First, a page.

Democratic presidential nominee Joe Biden in 2019 in Iowa. The presidential candidate was in North Carolina Wednesday to talk raising the minimum wage and economic justice, particularly for Black Americans. (Image via Shutterstock) Joe Biden
Democratic presidential nominee Joe Biden in 2019 in Iowa. The presidential candidate was in North Carolina Wednesday to talk raising the minimum wage and economic justice, particularly for Black Americans. (Image via Shutterstock)

The Democratic presidential candidate talked about how his administration would improve the lives of Black North Carolinians during a Black economic summit in Charlotte.

In his first non-virtual visit to North Carolina since the spring, Joe Biden told a small audience in Charlotte that as president he would improve the lives of Black North Carolinians through a host of economic relief and educational programs.  

The Democratic presidential candidate spoke to a small group of North Carolinians during a midday Black economic summit moderated by Charlotte Mayor Vi Lyles, a fellow Democrat, and he was introduced by NBA star and NC native Chris Paul, the president of the National Basketball Players Association.

“The African American community only is going to have its place equal to everyone else when they’re in a position to be able to build wealth,” Biden said.  “And that goes for everything from access to being able to purchase a home, access to jobs, access to just being able to have an even shot.”

Biden, the former vice president under President Barack Obama, said he’s aware of how Black communities have been shortchanged by structural racism, evidenced most recently by the disproportionate death rate for Black Americans with COVID-19.  

He highlighted how he plans to dismantle structural racism through his “Build Back Better” plan to bring the US economy back from the recession sparked by the pandemic.  

Joe Biden
Presidential candidate Joe Biden speaks during a Black economic summit Wednesday in Charlotte. (Image via Biden’s campaign)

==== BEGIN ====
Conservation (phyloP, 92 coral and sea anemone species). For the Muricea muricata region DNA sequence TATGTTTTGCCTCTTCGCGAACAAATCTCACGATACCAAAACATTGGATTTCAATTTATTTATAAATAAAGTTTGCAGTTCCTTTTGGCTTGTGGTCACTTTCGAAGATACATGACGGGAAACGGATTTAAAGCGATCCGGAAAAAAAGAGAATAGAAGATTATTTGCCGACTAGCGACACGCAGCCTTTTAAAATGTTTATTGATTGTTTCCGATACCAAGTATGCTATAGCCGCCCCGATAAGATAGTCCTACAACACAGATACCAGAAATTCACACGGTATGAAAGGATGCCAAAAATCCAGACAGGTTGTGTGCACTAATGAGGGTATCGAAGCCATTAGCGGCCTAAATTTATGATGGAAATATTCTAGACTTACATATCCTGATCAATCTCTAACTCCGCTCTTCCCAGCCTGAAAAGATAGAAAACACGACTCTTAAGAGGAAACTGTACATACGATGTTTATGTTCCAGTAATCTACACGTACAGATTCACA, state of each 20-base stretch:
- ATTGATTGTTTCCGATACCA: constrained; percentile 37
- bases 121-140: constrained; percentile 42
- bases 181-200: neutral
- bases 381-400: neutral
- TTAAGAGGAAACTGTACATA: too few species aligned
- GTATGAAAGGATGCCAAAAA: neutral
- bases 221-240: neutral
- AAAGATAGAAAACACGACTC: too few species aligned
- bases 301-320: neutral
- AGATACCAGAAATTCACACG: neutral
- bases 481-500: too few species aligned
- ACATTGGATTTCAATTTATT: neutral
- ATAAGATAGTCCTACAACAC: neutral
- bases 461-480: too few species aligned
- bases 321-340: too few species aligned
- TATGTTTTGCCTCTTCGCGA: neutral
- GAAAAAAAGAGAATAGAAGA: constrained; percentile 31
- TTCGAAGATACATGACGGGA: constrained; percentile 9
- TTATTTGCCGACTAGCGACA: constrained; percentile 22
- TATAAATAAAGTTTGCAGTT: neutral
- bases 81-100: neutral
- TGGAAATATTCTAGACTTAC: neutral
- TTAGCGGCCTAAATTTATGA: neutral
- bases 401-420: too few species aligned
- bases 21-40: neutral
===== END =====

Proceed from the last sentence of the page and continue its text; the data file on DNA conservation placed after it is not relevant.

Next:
Carolina On Everyone’s Mind

Biden’s appearance backed up what many in the state already know—North Carolina is crucial when it comes to this year’s election.

President Donald Trump has come to the state four times in the last month and plans on being in Charlotte to discuss health care Thursday, just a day after Biden’s visit.  

It’s also where US Sen. Thom Tillis is facing Democrat Cal Cunningham in a tight race that could determine the political balance of the US Senate.  

“You’re able to buy more things, you’re able to pay more bills, you’re able to do more that ends up increasing the GDP, the growth of the whole economy. So, it’s not only a good thing for the person who is going to be making decent wages from the beginning, it is going to be good for the economy as a whole.”

Joe Biden on raising minimum wage to $15

Biden’s campaign also released two ads featuring eastern NC Black business women, brewer Celeste Beatty of Rocky Mount Brewery and Kimberly Clayton of the Bath Place. In the ads, Beatty and Clayton talked about how they failed to get COVID-19 relief aid from the Trump Administration’s Paycheck Protection Program.

Biden’s event Wednesday differed in its structure from Trump’s rallies, where people are crowded together and few are wearing masks.

In contrast, Biden’s event was closed to the public and involved only a few spectators that appeared to wear masks and observe physical distancing requirements to slow the spread of COVID-19. He criticized Trump’s response to the potentially deadly virus. 

In response to a question from Charlotte City Councilman Malcolm Graham, whose sister was killed by white supremacist Dylann Roof in Charleston, S.C., Biden said he would beef up the Justice Department’s civil rights division. 

“This has been the most corrupt administration in modern American history,” Biden said.

HBCUs, Schools Focus of Biden’s Plan

Biden was asked by Paul on how historically Black colleges and universities would fare under a Biden Administration. [North Carolina is home to 11 public and private HBCUs in the state.]

Biden said he plans on investing more than $70 billion over the next 10 years in HBCUs and also provide free college tuition for families earning less than $125,000 a year.

In response to other questions, Biden said he plans to expand access to early education from age 3 on up, to send more federal funding to Title 1 public schools located in low-income areas, and back efforts to raise the federal minimum wage to $15 an hour.  

“You’re able to buy more things, you’re able to pay more bills, you’re able to do more that ends up increasing the GDP, the growth of the whole economy,” Biden said about raising the minimum wage. “So, it’s not only a good thing for the person who is going to be making decent wages from the beginning, it is going to be good for the economy as a whole.”

Biden also backs policies to provide aid to first-time homebuyers, raise teachers’ pay, and ensure that the small businesses sidelined by the Trump Administration’s COVID-19 economic relief programs get the help they need.

The money for all those programs, Biden said, won’t come from higher taxes on everyday Americans but from lowering the federal tax rate on businesses and closing the tax loopholes that allow some of the nation’s largest corporations to effectively pay nothing in federal taxes.

“We can do it all by just somebody just starting to pay your fair share, that’s all,” Biden said.